Emerging Market Asset Allocation
It would be unthinkable to put together an investment portfolio today that did not include Apple, Amazon, Microsoft, and Alphabet. Perhaps also Facebook, Tesla, and Netflix. These companies have become very powerful through domination of at least one critical niche in the new economy, plus they are constantly pushing the frontiers of innovation. There are also foreign companies for which the same can be said, yet more American investors and advisors do not take the same care to ensure that they have them in their portfolios. The two most important companies in the world today just might be Taiwan Semiconductor and the Netherland’s ASML Holdings, as they each have control of a part of the most critical aspect of modern society – high end semiconductors. Moreover, if one wanted to ensure they were exposed to the largest consumer markets in the world, how could one not own China’s Tencent and Alibaba, India’s HDFC Bank, and MercadoLibre – Latin America’s ecommerce giant?
I am looking at our portfolios now to ensure not just that we have enough emerging market exposure but also that we haven’t inadvertently missed out on any of these innovative firms. This is where the growth in this very slowly growing global economy is coming from. It should certainly be understood that any and all of these companies will have challenges from time to time, be they from a strengthening dollar or some kind of conflict in their home country. The important thing is that many American investors are becoming discerning enough to know that 1) you don’t sell ALL emerging market positions because India is quarreling with Pakistan or because China is quarrelling with the U.S.; and 2) like it or not, the 4.3% of the earth’s population that the United States of America represents is not going to dominate the 21st century as it dominated the 20th, no matter what we do. To be clear, doubling your EM weighting might not pay off over the next 12 or 24 months. Rather, this is a strategic asset allocation decision grounded in the belief that EM economies, and their component companies, are poised for a strong decade.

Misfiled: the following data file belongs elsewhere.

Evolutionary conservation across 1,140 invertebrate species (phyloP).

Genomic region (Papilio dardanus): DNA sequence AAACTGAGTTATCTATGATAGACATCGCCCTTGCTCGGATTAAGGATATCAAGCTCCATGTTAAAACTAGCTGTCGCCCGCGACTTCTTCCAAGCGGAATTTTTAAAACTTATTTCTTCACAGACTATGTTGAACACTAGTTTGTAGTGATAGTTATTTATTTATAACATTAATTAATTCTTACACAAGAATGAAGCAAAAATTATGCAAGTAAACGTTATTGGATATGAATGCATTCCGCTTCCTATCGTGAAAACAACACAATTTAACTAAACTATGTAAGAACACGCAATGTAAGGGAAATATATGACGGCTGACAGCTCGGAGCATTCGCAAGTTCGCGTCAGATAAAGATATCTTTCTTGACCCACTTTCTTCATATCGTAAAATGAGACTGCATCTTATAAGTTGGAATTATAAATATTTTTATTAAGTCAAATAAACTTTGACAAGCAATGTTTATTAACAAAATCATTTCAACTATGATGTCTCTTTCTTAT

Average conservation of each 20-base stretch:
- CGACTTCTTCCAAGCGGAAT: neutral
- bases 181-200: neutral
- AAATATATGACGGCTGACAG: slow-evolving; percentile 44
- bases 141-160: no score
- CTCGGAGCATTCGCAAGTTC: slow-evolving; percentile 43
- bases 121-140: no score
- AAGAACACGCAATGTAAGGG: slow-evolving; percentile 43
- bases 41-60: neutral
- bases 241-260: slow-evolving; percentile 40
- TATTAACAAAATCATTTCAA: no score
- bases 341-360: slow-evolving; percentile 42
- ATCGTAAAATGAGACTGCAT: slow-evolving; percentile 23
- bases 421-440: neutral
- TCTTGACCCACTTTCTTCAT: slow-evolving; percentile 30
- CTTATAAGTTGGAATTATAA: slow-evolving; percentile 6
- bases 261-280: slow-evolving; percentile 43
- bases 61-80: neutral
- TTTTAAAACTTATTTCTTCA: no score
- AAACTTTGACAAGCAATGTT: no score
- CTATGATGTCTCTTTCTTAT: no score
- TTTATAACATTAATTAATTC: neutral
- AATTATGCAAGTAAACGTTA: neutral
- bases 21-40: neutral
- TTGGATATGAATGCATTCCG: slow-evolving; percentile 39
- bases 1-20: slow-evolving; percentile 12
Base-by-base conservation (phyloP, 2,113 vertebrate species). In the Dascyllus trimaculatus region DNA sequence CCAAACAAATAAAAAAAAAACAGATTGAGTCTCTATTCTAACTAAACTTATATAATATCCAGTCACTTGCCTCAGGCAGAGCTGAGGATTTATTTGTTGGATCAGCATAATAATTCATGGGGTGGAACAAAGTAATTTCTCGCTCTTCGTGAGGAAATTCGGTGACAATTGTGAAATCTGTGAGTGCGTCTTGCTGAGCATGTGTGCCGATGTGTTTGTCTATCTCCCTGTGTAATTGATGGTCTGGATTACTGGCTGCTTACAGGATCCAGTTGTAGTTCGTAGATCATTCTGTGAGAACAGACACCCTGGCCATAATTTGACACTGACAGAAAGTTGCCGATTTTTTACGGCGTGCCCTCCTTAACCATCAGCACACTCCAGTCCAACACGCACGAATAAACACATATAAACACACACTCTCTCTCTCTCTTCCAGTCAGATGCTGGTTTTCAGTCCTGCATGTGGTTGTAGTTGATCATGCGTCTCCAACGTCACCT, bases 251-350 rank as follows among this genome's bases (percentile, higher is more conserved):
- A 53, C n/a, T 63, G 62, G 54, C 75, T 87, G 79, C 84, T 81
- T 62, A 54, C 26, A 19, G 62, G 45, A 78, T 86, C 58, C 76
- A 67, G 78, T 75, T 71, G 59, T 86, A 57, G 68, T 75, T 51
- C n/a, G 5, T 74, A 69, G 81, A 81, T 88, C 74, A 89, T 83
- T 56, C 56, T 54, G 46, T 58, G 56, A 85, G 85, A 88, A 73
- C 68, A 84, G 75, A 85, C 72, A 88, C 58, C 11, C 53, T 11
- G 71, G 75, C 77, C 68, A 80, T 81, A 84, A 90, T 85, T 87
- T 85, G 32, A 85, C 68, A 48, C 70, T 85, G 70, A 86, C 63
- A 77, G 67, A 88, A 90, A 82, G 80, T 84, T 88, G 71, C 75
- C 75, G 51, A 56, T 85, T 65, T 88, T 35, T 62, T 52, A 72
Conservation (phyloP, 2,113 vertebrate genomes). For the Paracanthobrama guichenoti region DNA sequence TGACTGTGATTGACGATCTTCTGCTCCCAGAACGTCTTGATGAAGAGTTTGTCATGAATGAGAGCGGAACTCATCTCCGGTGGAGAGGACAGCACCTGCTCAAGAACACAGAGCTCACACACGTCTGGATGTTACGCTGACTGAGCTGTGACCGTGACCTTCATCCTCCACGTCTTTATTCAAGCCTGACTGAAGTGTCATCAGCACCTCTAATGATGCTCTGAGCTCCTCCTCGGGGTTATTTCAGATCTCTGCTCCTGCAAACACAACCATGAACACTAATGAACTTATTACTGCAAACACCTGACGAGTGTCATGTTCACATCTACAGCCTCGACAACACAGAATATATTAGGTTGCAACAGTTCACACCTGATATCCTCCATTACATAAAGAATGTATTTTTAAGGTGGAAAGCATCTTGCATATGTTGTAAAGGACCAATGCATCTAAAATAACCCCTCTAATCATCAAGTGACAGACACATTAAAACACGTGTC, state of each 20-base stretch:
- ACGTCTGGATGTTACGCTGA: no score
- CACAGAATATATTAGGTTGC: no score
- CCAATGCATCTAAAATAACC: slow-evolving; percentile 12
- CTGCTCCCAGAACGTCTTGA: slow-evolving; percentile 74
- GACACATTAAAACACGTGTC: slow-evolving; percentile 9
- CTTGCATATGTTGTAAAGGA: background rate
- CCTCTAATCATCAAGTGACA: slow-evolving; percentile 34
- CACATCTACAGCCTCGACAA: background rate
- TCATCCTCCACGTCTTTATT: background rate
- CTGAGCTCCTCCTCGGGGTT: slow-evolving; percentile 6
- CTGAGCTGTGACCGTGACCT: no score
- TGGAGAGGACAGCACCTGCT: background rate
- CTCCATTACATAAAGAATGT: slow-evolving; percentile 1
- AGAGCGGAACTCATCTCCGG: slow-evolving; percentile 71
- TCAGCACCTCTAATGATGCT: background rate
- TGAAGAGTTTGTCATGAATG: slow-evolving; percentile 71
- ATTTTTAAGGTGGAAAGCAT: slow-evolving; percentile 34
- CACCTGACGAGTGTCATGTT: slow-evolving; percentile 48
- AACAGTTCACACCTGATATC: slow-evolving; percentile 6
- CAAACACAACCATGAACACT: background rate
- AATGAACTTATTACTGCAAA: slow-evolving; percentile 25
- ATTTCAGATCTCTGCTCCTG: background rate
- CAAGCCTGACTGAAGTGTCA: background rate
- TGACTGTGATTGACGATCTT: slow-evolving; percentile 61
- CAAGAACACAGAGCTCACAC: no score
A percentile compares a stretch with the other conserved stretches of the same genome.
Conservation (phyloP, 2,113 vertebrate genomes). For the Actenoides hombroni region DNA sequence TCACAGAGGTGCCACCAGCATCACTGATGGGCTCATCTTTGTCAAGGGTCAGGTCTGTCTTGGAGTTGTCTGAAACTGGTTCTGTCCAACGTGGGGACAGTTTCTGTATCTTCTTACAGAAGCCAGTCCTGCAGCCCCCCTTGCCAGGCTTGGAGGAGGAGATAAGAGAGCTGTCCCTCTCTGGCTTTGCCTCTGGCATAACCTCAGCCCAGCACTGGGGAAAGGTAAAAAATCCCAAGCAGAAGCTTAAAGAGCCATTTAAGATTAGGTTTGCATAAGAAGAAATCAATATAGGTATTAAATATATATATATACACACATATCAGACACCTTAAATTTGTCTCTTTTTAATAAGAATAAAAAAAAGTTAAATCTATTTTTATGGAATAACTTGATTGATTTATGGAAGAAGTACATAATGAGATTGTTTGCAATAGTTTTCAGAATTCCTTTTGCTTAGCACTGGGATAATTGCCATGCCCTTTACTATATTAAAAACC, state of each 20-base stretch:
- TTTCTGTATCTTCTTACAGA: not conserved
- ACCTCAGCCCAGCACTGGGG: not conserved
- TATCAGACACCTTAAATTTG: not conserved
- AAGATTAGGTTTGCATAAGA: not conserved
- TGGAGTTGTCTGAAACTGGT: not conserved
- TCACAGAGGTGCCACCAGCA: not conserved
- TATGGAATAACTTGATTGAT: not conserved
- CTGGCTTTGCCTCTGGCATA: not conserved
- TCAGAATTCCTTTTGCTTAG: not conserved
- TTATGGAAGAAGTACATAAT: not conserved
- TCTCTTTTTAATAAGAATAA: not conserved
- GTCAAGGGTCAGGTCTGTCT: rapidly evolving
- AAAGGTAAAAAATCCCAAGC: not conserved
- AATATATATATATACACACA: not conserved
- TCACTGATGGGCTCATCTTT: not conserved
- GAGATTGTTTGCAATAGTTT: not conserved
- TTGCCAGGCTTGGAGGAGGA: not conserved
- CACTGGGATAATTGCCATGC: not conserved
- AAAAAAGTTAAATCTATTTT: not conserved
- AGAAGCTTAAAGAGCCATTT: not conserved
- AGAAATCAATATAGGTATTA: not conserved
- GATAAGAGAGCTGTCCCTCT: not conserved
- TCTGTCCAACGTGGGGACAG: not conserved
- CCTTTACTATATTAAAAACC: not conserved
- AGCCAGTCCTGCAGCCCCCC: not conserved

Bonds and Inflation
We’ve witnessed a minor upturn in inflationary expectations in January, which is nothing unusual this time of year. The benchmark bond index dropped -0.86% for the month (which was still better than the S&P 500’s -1.02%, it should be noted). I am not worried about bonds because I expect a fairly disappointing economic environment for most of the year relative to what markets were pricing in late last year after the vaccines were discovered. I’m not going to get negative on bonds until we see a bounce in the measures of the velocity of money.
Let Your Winners Run
In a recent Barron’s, James Anderson makes reference to a recent study done by Hendrik Bessembinder of Arizona State which basically states that most companies’ stocks do not outperform T-bills[i]. By far the largest stock gains come from a surprisingly small number of companies that are able to compound wealth over long periods. Anderson believes the message from this study, which looked at 62,000 companies worldwide from 1990 to 2018, to be that one should be very careful not to sell great companies too soon because they are few and far between percentagewise.
Active vs. Passive
In the active vs. passive debate, one active argument that almost never gets made is this: Active managers rarely do truly idiotic things. What do I mean by this? The iShares Russell 2000 ETF (IWM) owns GameStop (GME) because it is a small cap stock and owning it is what it is supposed to do. IWM does not apply any type of profitability filter unlike the Vanguard Small Cap ETF (VB) which does. Last month, as GME’s price soared, so did IWM’s. Much faster than did VB’s. Therefore, uninformed investor money tended to flow in late January to IWM, which was forced to invest it in more and more shares of GME as its price rose. When one invests in IWM, one may believe that they are receiving a fraction of a percent of hundreds of different small companies, because that is usually true. If you bought it on January 25th, however, you were unwittingly taking a flier on GME, which was at that point over 8% of the portfolio, and in other sub-Reddit champions such as Macy’s and Bed, Bath & Beyond. There are several other ETFs where this phenomenon was even more egregious, such as the Cambria Shareholder Yield ETF, which had a lot more GME to start with, so its weighting got to well over 10%. That is being unwound in a hurry today. The point is that you should be careful to know your passive investment products, because a “buy-anything-in-this-capitalization-range” policy can bite you if you are not careful.
Oh, and by the way, this type of speculative behavior is just never seen at or around stock market bottoms. Just sayin’.
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